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Thailand a ‘must-go’ destination for teachers

02 December 2013

Thailand has developed into a ‘must-go’ destination for teachers from overseas, according to a recent survey of almost 200 educationalists from schools across Thailand. The survey, conducted by Regents International School Pattaya, revealed that almost nine out of ten (88%) teachers would recommend teaching in Thailand to a friend or colleague and well-over six out of ten (63%) could picture living in Thailand long-term. The findings were published just days ahead of the Bangkok Teachers Network (BTN) annual conference, which took place at Regents on 9 November 2013, with over 600 teachers attending this year’s event.

The attraction of Thailand’s international schools clearly has much to do with the quality of life enjoyed by expat teachers. Over nine in ten (92%) of those surveyed felt that teachers were highly-regarded within Thai society and a similar proportion agreed or strongly agreed that they enjoyed a good quality of life in Thailand. A large majority (83%) agreed or strongly agreed that they felt safe living in the country. About half (46%) of all respondents lived and worked in provincial Thailand and the remainder in Bangkok.

Not everything is rosy, however. The proportion of teachers who felt that in Thailand they could find the educational resources they required to do their job (36%) was less than those who felt they could not (41%). The same was true when it came to the question of sourcing professional educational services, such as well-qualified music tutors.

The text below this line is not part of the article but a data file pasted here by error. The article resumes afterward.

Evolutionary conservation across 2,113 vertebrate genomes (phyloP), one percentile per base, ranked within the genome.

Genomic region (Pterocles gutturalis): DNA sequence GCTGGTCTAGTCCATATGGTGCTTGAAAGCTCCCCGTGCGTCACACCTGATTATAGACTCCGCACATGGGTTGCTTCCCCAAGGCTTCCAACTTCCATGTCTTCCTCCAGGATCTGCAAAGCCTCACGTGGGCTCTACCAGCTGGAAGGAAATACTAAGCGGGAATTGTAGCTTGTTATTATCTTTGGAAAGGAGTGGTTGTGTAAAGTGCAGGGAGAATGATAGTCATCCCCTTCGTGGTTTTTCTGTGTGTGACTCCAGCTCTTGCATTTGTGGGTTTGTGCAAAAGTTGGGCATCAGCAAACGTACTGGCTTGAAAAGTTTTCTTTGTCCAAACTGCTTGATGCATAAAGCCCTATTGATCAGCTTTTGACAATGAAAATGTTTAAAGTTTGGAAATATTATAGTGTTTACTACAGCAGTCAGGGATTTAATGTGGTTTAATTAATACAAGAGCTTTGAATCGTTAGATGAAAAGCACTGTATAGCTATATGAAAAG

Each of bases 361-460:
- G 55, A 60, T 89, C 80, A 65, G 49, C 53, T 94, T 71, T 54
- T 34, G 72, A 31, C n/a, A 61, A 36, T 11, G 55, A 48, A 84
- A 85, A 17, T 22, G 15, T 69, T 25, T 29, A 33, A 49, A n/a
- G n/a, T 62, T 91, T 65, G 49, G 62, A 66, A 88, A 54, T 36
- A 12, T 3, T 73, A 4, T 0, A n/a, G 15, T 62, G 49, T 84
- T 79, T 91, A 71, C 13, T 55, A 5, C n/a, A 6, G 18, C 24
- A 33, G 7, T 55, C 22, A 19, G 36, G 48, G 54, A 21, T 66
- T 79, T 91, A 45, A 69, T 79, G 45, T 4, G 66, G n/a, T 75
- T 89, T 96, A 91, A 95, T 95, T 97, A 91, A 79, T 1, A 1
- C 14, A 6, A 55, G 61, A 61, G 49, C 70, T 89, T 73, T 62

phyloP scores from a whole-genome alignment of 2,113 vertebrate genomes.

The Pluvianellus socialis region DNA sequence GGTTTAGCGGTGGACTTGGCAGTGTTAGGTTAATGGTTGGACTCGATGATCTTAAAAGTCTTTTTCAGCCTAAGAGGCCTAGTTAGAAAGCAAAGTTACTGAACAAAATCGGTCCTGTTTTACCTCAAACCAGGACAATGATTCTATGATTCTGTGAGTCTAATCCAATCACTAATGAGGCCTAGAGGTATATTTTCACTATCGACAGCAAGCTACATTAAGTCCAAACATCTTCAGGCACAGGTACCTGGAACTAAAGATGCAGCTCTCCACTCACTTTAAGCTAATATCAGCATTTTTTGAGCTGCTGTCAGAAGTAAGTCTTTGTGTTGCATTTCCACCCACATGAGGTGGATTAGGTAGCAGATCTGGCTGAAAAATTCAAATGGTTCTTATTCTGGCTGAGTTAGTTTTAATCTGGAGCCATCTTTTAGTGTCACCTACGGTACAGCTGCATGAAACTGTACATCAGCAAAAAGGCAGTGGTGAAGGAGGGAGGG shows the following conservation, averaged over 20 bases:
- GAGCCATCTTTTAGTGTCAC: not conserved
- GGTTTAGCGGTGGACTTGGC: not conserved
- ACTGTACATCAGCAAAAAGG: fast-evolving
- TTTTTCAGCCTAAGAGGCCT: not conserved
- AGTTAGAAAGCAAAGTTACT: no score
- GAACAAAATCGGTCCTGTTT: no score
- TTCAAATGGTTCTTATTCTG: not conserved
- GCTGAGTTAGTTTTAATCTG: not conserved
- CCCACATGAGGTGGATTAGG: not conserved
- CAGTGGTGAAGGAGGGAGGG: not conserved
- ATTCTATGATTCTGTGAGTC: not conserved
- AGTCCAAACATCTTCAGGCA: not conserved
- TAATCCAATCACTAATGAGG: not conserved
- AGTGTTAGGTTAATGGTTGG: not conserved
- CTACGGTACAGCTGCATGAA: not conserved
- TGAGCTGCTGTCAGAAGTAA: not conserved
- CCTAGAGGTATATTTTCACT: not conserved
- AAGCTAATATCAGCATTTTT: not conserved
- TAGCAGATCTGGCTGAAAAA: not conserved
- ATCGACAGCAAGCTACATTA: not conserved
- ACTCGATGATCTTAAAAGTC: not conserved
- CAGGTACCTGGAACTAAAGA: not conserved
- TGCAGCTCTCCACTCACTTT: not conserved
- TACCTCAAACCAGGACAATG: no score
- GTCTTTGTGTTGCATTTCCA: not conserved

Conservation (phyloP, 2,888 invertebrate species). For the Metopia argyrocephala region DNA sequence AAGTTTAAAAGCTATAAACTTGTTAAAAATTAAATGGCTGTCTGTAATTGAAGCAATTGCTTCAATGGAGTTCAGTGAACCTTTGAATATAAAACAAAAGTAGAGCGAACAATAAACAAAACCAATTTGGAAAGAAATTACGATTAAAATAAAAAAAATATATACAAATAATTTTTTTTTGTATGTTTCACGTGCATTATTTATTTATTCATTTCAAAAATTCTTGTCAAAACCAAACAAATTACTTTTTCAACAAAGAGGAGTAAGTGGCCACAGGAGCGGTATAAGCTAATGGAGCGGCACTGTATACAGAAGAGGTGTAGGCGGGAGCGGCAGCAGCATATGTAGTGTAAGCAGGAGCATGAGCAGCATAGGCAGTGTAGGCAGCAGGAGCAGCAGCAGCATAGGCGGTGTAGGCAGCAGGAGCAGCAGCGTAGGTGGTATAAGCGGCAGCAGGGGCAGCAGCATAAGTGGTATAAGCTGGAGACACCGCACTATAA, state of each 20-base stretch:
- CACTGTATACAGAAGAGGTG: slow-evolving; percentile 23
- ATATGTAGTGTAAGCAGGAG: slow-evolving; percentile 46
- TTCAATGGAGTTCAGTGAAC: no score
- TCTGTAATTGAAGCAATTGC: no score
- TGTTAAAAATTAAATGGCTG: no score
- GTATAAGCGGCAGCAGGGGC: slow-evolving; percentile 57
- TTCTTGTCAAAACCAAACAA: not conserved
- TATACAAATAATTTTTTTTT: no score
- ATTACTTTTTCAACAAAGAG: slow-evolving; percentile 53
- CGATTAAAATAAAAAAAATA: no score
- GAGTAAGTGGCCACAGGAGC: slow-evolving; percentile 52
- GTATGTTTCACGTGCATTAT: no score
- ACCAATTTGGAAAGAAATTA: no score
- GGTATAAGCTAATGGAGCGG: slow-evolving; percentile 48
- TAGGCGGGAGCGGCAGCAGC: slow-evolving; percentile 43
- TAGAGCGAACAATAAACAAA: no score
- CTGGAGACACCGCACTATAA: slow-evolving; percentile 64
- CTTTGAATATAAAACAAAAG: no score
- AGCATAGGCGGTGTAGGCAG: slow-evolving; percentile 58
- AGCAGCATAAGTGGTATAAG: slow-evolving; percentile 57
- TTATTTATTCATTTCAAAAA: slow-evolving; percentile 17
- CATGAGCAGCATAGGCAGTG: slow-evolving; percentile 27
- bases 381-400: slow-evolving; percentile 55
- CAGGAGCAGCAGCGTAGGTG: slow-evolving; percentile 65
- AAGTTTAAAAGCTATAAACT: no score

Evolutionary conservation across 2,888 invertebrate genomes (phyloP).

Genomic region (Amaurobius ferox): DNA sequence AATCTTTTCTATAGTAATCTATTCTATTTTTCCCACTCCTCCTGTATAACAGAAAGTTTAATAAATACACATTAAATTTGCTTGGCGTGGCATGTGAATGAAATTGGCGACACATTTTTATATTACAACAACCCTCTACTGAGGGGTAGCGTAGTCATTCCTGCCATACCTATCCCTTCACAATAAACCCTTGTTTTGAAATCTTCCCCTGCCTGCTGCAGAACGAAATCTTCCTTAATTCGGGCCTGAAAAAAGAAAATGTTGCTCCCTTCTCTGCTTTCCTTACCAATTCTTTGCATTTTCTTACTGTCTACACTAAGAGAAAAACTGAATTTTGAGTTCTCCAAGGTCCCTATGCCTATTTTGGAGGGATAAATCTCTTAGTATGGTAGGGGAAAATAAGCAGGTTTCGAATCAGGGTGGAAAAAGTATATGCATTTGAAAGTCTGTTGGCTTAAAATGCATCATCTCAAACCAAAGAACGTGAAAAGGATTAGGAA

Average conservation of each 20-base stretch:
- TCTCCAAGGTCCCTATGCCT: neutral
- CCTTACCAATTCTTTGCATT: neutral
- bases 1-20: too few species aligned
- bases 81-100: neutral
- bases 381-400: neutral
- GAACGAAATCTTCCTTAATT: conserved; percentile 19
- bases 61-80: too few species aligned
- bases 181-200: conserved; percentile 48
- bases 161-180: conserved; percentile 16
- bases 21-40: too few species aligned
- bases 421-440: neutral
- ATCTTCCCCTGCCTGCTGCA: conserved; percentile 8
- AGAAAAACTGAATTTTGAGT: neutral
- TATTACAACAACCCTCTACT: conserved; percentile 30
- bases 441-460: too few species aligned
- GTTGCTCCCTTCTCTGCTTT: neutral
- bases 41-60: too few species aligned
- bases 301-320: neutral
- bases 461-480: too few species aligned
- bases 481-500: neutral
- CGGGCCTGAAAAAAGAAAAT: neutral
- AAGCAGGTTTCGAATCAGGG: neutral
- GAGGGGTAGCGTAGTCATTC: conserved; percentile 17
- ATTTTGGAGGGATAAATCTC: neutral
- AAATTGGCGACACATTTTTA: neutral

The BTN findings come on the back of a recent survey by HSBC Bank. In a survey of 7,000 ex-pats worldwide, Thailand topped the bank’s Expat Experience League Table, with more than seven in ten Thailand-based ex-pats (76%) saying they found integrating into the local community easy compared with the global average (66%), and around half (54%) agreeing that they socialise more with their expat friends compared with elsewhere in the world (39%).

Principal of Regional International School Pattaya, Mike Walton, who is also Co-Chairman of the International Schools Association of Thailand (ISAT) Accreditation Committee and a former Chairman of the Federation of British International Schools in Asia, commented: “I have been Principal of Regents for nine years and it is no surprise to me that my colleagues enjoy living and teaching in Thailand. This is such a rich, welcoming and rewarding culture for students and staff alike and, in my experience, both Thai and foreign parents are highly supportive of what goes on in school.”